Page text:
Drs. Jeff and Susie Hirsch of Cedaredge, Colo., have a busy veterinary practice, four children and a peaceful, hilltop home with a wonderful view of the valley, the Grand Mesa, — not to mention a herd of yaks.
Why choose such an exotic breed to raise on their 30 acres, as well as on the additional 30 that border the Surface Creek Veterinary Center they own?
Susie explained without hesitation, “They eat less than cattle. All the fat is external, so it can be easily trimmed. Plus, the meat is high in Omega 3 fatty acid, and it has a good flavor.”
Drivers who pass by the veterinary clinic — located at 17800 Hanson Road (off Surface Creek) — often slow down as they stare at the yaks. With their long, shaggy fur, impressive horns and humps (similar to those on buffalo), these animals are certainly unusual. “The fur is actually very soft and fine,” Susie said. “You brush it instead of shearing it to get the fibers.”
Those fibers have a very small diameter, which is measured in microns, making it valuable to weavers. The “guard hairs” — those that fall from the belly downward — are long and coarse, and “are useful for trapping heat and holding it against the body.”
Yaks originated in the Himalayas, in Asia, where they were used as pack animals. The couple found theirs in northern Idaho, where “they’d been bred by a man named Phil Wykle, who imported his own, original herd from Canada.”
Extremely sure-footed, with deep lung capacity, yaks have been known to climb to elevations as high as 20,000 feet to forage on lichens, twigs, leaves and dried grasses.
Additionally, they will eat snow and ice where water is scarce.
What’s most unusual about yaks, however, is their gregariousness.
Even with a stranger present, the members of the Hirsch’s herd began spontaneously bucking, running and spinning in the pasture as their hay was being spread, playfully flipping thick, bushy tails over their backs.
“Even our bull is gentle,” Susie pointed out, adding, “of course, it depends on how you raise them.”
Another, somewhat surprising fact about yaks is their extremely low birth weight. Newborn calves barely top 30 pounds, so “we’ve never had to pull one.”
They grow quickly, however.
Adult females will reach 700 to 800 pounds at maturity, and the bulls, 1,200.
A native of Grand Junction, Colo., Susie always wanted to be a veterinarian. She met Jeff, who is originally from Arizona, while both were students at Colorado State University.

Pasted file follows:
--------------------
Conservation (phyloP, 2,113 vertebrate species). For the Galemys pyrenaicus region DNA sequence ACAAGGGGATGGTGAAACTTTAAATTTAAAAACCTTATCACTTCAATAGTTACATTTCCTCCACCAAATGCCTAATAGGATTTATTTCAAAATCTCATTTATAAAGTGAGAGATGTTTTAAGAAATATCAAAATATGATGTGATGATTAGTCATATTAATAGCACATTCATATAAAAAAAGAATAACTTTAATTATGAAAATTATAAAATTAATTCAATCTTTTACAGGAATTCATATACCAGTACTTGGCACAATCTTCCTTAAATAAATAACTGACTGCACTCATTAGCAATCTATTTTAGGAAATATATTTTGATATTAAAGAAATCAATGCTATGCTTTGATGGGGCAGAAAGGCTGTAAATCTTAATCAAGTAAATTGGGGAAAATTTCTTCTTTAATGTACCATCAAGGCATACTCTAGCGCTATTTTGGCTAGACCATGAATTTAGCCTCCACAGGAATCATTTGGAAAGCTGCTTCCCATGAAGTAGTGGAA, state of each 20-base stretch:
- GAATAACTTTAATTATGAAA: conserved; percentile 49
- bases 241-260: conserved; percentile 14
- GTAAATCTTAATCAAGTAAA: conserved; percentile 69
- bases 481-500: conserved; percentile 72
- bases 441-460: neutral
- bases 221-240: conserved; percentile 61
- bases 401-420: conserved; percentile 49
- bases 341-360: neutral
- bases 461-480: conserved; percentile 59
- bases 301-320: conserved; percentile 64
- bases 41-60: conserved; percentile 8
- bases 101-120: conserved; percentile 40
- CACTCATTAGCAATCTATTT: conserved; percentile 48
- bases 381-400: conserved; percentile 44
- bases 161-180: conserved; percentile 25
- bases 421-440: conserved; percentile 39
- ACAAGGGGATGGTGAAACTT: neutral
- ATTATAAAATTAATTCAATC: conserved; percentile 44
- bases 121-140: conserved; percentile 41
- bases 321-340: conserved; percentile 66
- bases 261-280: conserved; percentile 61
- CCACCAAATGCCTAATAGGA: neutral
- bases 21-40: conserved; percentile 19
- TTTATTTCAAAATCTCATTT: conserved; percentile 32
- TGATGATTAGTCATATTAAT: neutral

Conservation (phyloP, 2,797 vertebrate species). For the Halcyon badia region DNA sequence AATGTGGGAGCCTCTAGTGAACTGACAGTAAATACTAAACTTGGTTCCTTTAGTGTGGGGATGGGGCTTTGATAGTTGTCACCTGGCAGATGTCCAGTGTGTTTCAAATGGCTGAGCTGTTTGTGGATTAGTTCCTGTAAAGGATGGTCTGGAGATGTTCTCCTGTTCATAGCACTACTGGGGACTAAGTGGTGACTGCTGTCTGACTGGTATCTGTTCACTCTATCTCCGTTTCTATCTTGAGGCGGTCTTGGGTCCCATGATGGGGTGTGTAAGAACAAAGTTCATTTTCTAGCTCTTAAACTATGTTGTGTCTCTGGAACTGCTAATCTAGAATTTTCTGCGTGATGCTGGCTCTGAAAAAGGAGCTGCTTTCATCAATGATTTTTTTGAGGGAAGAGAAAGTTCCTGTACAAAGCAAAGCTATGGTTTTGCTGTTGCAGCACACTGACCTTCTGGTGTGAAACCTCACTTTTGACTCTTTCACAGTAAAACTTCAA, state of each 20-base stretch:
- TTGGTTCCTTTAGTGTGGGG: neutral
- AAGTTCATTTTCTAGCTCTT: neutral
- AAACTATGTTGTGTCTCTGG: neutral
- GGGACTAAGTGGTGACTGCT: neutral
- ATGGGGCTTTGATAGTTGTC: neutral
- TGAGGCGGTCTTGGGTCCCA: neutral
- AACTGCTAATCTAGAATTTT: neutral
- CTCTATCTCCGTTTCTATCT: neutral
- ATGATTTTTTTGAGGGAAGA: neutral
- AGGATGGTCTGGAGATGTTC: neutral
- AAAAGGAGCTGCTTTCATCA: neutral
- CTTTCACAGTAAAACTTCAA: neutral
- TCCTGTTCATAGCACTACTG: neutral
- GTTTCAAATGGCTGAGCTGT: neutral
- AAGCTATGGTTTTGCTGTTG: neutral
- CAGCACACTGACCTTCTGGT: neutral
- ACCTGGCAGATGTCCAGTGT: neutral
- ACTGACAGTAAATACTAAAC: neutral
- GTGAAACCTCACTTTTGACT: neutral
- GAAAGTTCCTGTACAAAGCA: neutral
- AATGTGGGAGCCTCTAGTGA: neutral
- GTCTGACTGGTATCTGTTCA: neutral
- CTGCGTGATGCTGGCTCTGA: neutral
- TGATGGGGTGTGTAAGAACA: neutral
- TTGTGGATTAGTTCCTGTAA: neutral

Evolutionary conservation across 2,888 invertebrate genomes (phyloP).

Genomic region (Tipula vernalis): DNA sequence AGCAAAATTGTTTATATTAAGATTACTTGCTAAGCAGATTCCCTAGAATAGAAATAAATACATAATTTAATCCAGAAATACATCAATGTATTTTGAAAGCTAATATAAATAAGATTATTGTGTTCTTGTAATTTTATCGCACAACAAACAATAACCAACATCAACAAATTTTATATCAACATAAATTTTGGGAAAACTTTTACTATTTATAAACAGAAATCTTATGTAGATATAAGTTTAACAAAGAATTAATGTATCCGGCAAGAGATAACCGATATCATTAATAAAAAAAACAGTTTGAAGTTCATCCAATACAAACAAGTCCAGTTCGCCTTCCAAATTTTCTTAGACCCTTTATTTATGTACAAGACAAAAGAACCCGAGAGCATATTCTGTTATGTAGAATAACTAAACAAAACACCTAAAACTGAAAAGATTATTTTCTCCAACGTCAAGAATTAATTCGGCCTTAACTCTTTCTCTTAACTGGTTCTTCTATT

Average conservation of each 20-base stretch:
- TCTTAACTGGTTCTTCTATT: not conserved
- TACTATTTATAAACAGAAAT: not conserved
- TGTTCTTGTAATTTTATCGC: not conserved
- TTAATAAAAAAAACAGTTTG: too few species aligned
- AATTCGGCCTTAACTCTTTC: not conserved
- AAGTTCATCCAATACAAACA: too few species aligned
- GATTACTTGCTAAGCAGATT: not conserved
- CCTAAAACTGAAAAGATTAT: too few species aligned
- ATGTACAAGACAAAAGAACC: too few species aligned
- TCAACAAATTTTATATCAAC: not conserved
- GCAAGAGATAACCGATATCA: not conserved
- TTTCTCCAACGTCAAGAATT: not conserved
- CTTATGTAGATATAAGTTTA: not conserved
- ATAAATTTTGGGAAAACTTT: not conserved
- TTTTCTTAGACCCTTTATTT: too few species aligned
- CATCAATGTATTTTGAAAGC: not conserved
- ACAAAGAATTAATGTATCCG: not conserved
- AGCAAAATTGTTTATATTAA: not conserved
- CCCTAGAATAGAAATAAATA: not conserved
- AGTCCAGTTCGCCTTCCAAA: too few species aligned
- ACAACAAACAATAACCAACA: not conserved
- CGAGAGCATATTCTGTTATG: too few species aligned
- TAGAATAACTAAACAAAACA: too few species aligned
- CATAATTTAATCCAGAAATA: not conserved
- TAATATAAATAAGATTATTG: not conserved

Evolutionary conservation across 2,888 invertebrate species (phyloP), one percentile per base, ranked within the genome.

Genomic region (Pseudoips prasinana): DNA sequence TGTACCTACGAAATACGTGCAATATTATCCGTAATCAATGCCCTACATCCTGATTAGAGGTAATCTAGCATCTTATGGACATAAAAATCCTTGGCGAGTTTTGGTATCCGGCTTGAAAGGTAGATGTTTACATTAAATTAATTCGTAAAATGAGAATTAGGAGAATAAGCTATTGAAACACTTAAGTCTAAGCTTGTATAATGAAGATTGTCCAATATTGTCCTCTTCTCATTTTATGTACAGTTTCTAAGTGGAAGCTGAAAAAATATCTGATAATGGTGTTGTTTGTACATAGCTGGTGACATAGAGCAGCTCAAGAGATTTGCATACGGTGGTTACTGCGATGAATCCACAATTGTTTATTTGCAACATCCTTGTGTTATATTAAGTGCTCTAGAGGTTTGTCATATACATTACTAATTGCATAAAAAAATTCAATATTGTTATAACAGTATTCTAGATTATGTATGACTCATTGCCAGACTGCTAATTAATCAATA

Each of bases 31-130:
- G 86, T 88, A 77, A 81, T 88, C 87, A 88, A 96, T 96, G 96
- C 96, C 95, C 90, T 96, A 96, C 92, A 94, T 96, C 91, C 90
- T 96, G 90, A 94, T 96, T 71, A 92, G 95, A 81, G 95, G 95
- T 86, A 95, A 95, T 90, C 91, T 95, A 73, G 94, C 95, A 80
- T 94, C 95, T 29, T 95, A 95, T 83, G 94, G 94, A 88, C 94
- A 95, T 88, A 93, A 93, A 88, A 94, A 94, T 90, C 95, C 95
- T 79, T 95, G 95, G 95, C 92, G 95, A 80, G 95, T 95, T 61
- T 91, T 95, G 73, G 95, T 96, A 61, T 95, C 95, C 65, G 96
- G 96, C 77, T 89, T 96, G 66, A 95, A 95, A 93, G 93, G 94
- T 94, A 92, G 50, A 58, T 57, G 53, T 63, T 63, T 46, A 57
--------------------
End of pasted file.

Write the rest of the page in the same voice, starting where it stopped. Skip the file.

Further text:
After graduating, the pair returned to the southwest, where they bought the practice of a vet who was retiring. That business, located in Phoenix, lasted for 12 years.
Unfortunately, “we were kicked out by the laws of Imminent Domain,” she explains. “The city was building a light rail system, which went right through our property, so we had to sell that, as well as the home we had built.”
The couple was given fair market value for the real estate, only, and nothing for the actual business — which by then had accumulated “a great clientele.”
Disillusioned by the way they’d been treated, the couple and their three daughters, Winnie (now 10), Tori (8), and Alexandra (7) returned to Colorado, where they’ve been living now for the past five years.
“It turned out to have a good outcome,” Susie smiled. “This is a great place to raise kids. It’s a different world than Phoenix, and we like the small town atmosphere.”
As for the difference in temperature and elevation, that’s no problem, because, “our entire family loves snow, and everyone skis.”
There’s a family atmosphere at the Surface Creek Veterinary Center, as well. Because Susie was pregnant while the plans were being drawn, Gus, the youngest, has a crib and some toys in a little room by the office. Now 3, he continues to accompany his parents to work.
Susie said, “We pick our daughters up after school. They come here and clean cages, stamp envelopes, and do other odd jobs.”
As a result, “All are extremely well socialized.”
The children are responsible for chores at home, as well, and there are plenty when you consider that besides the yaks — which are limited to a herd of “around 10” — this family keeps a few head of cattle, some chickens and alpacas, a bunch of cats, a pet rabbit, and one exceptionally friendly Great Pyrenees dog.
Although the dog primarily stays in the pasture with the yaks, he isn’t needed to protect them.
“I don’t worry about predators,” Susie admits. “The yaks will get and aggressive if they think they’re being threatened.”
One day, she noticed a coyote was sitting outside of the fence, but it didn’t linger for long.
“The bull false-charged and it took off.”
They haven’t seen a coyote since.
But because the yaks are so good-natured around people, “one of our daughters wants to bottle-raise one, and eventually ride it like a horse.”
She looked skyward for a moment, and then shrugged.
“We’ll see.” ❖